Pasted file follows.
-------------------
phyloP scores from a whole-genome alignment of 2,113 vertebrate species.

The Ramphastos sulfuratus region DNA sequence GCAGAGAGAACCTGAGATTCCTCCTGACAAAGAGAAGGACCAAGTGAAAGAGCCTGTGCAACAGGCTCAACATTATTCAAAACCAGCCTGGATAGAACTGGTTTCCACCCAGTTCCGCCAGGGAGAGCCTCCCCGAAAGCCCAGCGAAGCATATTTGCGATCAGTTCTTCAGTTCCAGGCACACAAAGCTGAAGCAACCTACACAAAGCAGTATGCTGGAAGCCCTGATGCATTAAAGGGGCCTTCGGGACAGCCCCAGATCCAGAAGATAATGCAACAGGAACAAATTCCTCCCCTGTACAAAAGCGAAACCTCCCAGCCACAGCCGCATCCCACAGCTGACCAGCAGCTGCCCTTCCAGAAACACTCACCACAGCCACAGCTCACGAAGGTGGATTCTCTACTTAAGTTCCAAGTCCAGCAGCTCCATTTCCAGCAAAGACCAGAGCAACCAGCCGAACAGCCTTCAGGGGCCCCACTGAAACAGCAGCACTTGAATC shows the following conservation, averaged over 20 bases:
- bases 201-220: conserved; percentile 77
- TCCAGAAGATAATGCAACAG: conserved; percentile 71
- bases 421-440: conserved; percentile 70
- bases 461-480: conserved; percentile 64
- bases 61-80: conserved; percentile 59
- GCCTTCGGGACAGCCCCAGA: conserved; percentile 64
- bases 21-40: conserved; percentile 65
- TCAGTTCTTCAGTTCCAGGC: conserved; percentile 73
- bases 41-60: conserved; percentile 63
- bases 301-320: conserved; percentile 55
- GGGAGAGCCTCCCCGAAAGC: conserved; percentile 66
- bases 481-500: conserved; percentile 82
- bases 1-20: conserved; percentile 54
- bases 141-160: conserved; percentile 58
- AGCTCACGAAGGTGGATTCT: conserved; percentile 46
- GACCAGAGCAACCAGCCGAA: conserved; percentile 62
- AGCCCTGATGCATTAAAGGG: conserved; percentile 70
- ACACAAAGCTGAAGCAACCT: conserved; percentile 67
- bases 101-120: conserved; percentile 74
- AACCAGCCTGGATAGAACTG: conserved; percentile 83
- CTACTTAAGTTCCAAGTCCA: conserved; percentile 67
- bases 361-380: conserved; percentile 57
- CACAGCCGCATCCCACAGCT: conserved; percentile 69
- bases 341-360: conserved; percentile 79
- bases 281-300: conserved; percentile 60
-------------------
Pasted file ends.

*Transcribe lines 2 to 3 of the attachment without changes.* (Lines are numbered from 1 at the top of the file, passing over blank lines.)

The Ramphastos sulfuratus region DNA sequence GCAGAGAGAACCTGAGATTCCTCCTGACAAAGAGAAGGACCAAGTGAAAGAGCCTGTGCAACAGGCTCAACATTATTCAAAACCAGCCTGGATAGAACTGGTTTCCACCCAGTTCCGCCAGGGAGAGCCTCCCCGAAAGCCCAGCGAAGCATATTTGCGATCAGTTCTTCAGTTCCAGGCACACAAAGCTGAAGCAACCTACACAAAGCAGTATGCTGGAAGCCCTGATGCATTAAAGGGGCCTTCGGGACAGCCCCAGATCCAGAAGATAATGCAACAGGAACAAATTCCTCCCCTGTACAAAAGCGAAACCTCCCAGCCACAGCCGCATCCCACAGCTGACCAGCAGCTGCCCTTCCAGAAACACTCACCACAGCCACAGCTCACGAAGGTGGATTCTCTACTTAAGTTCCAAGTCCAGCAGCTCCATTTCCAGCAAAGACCAGAGCAACCAGCCGAACAGCCTTCAGGGGCCCCACTGAAACAGCAGCACTTGAATC shows the following conservation, averaged over 20 bases:
- bases 201-220: conserved; percentile 77